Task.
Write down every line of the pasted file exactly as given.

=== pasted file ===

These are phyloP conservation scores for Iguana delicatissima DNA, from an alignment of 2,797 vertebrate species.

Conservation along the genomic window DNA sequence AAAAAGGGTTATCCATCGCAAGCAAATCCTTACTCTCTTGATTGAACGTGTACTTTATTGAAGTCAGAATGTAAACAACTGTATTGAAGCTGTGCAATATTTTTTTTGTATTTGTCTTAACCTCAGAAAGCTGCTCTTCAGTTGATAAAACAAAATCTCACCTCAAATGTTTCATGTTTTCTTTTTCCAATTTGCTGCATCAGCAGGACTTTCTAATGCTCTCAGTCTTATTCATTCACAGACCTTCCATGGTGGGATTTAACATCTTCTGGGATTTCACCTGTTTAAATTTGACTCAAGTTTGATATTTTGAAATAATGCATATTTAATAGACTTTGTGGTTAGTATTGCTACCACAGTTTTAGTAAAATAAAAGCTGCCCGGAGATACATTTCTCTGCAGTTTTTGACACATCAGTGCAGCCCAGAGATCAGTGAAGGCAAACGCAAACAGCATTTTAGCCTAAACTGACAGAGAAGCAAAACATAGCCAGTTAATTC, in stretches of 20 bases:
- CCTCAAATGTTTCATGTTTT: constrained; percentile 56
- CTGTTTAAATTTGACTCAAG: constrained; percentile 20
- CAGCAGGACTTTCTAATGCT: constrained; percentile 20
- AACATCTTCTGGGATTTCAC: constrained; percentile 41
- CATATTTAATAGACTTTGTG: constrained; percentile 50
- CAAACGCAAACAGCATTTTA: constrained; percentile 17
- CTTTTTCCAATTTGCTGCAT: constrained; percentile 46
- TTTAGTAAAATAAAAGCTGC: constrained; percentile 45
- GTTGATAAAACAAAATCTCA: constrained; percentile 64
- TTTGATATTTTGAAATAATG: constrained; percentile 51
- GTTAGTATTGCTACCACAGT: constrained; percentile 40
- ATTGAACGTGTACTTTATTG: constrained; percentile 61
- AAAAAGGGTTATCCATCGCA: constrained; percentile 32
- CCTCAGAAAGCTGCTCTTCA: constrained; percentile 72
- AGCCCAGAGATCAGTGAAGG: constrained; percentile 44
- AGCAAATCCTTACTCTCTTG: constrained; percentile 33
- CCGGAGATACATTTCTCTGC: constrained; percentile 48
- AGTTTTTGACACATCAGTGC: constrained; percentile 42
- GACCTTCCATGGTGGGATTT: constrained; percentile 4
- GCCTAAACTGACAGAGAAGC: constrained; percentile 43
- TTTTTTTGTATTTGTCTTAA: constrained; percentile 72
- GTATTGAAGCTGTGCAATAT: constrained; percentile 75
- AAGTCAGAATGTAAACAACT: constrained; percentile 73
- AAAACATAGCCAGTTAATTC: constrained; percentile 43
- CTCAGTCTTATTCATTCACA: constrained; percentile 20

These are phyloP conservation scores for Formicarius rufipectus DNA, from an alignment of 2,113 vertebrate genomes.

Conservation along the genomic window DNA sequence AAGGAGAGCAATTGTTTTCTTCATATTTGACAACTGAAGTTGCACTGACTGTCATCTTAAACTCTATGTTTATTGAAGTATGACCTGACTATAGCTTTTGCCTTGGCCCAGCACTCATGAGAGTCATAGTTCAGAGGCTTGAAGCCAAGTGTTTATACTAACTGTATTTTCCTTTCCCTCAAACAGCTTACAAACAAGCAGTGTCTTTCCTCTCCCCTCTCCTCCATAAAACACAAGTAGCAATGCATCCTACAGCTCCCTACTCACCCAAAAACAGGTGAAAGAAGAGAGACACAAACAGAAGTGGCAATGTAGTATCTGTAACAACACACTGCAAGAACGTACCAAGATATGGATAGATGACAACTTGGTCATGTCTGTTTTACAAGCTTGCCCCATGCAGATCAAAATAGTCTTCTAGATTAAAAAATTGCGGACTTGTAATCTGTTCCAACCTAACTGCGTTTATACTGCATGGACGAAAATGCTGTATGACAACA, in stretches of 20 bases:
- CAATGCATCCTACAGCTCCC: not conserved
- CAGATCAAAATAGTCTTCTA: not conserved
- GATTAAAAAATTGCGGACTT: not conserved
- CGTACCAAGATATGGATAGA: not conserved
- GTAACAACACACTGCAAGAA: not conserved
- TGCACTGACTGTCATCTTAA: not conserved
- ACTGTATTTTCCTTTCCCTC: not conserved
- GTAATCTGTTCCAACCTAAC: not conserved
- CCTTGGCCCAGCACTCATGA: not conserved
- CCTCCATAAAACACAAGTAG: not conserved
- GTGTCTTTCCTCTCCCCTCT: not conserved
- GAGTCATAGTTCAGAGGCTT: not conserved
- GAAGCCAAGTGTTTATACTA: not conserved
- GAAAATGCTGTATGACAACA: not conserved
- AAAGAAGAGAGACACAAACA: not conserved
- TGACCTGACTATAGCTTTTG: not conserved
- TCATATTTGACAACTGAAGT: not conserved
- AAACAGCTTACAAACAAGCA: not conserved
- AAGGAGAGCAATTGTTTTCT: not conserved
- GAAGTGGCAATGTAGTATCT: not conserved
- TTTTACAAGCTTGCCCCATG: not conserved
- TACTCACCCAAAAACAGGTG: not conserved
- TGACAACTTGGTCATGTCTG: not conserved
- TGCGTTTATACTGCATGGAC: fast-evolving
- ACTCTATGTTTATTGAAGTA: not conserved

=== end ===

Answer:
These are phyloP conservation scores for Iguana delicatissima DNA, from an alignment of 2,797 vertebrate species.

Conservation along the genomic window DNA sequence AAAAAGGGTTATCCATCGCAAGCAAATCCTTACTCTCTTGATTGAACGTGTACTTTATTGAAGTCAGAATGTAAACAACTGTATTGAAGCTGTGCAATATTTTTTTTGTATTTGTCTTAACCTCAGAAAGCTGCTCTTCAGTTGATAAAACAAAATCTCACCTCAAATGTTTCATGTTTTCTTTTTCCAATTTGCTGCATCAGCAGGACTTTCTAATGCTCTCAGTCTTATTCATTCACAGACCTTCCATGGTGGGATTTAACATCTTCTGGGATTTCACCTGTTTAAATTTGACTCAAGTTTGATATTTTGAAATAATGCATATTTAATAGACTTTGTGGTTAGTATTGCTACCACAGTTTTAGTAAAATAAAAGCTGCCCGGAGATACATTTCTCTGCAGTTTTTGACACATCAGTGCAGCCCAGAGATCAGTGAAGGCAAACGCAAACAGCATTTTAGCCTAAACTGACAGAGAAGCAAAACATAGCCAGTTAATTC, in stretches of 20 bases:
- CCTCAAATGTTTCATGTTTT: constrained; percentile 56
- CTGTTTAAATTTGACTCAAG: constrained; percentile 20
- CAGCAGGACTTTCTAATGCT: constrained; percentile 20
- AACATCTTCTGGGATTTCAC: constrained; percentile 41
- CATATTTAATAGACTTTGTG: constrained; percentile 50
- CAAACGCAAACAGCATTTTA: constrained; percentile 17
- CTTTTTCCAATTTGCTGCAT: constrained; percentile 46
- TTTAGTAAAATAAAAGCTGC: constrained; percentile 45
- GTTGATAAAACAAAATCTCA: constrained; percentile 64
- TTTGATATTTTGAAATAATG: constrained; percentile 51
- GTTAGTATTGCTACCACAGT: constrained; percentile 40
- ATTGAACGTGTACTTTATTG: constrained; percentile 61
- AAAAAGGGTTATCCATCGCA: constrained; percentile 32
- CCTCAGAAAGCTGCTCTTCA: constrained; percentile 72
- AGCCCAGAGATCAGTGAAGG: constrained; percentile 44
- AGCAAATCCTTACTCTCTTG: constrained; percentile 33
- CCGGAGATACATTTCTCTGC: constrained; percentile 48
- AGTTTTTGACACATCAGTGC: constrained; percentile 42
- GACCTTCCATGGTGGGATTT: constrained; percentile 4
- GCCTAAACTGACAGAGAAGC: constrained; percentile 43
- TTTTTTTGTATTTGTCTTAA: constrained; percentile 72
- GTATTGAAGCTGTGCAATAT: constrained; percentile 75
- AAGTCAGAATGTAAACAACT: constrained; percentile 73
- AAAACATAGCCAGTTAATTC: constrained; percentile 43
- CTCAGTCTTATTCATTCACA: constrained; percentile 20

These are phyloP conservation scores for Formicarius rufipectus DNA, from an alignment of 2,113 vertebrate genomes.

Conservation along the genomic window DNA sequence AAGGAGAGCAATTGTTTTCTTCATATTTGACAACTGAAGTTGCACTGACTGTCATCTTAAACTCTATGTTTATTGAAGTATGACCTGACTATAGCTTTTGCCTTGGCCCAGCACTCATGAGAGTCATAGTTCAGAGGCTTGAAGCCAAGTGTTTATACTAACTGTATTTTCCTTTCCCTCAAACAGCTTACAAACAAGCAGTGTCTTTCCTCTCCCCTCTCCTCCATAAAACACAAGTAGCAATGCATCCTACAGCTCCCTACTCACCCAAAAACAGGTGAAAGAAGAGAGACACAAACAGAAGTGGCAATGTAGTATCTGTAACAACACACTGCAAGAACGTACCAAGATATGGATAGATGACAACTTGGTCATGTCTGTTTTACAAGCTTGCCCCATGCAGATCAAAATAGTCTTCTAGATTAAAAAATTGCGGACTTGTAATCTGTTCCAACCTAACTGCGTTTATACTGCATGGACGAAAATGCTGTATGACAACA, in stretches of 20 bases:
- CAATGCATCCTACAGCTCCC: not conserved
- CAGATCAAAATAGTCTTCTA: not conserved
- GATTAAAAAATTGCGGACTT: not conserved
- CGTACCAAGATATGGATAGA: not conserved
- GTAACAACACACTGCAAGAA: not conserved
- TGCACTGACTGTCATCTTAA: not conserved
- ACTGTATTTTCCTTTCCCTC: not conserved
- GTAATCTGTTCCAACCTAAC: not conserved
- CCTTGGCCCAGCACTCATGA: not conserved
- CCTCCATAAAACACAAGTAG: not conserved
- GTGTCTTTCCTCTCCCCTCT: not conserved
- GAGTCATAGTTCAGAGGCTT: not conserved
- GAAGCCAAGTGTTTATACTA: not conserved
- GAAAATGCTGTATGACAACA: not conserved
- AAAGAAGAGAGACACAAACA: not conserved
- TGACCTGACTATAGCTTTTG: not conserved
- TCATATTTGACAACTGAAGT: not conserved
- AAACAGCTTACAAACAAGCA: not conserved
- AAGGAGAGCAATTGTTTTCT: not conserved
- GAAGTGGCAATGTAGTATCT: not conserved
- TTTTACAAGCTTGCCCCATG: not conserved
- TACTCACCCAAAAACAGGTG: not conserved
- TGACAACTTGGTCATGTCTG: not conserved
- TGCGTTTATACTGCATGGAC: fast-evolving
- ACTCTATGTTTATTGAAGTA: not conserved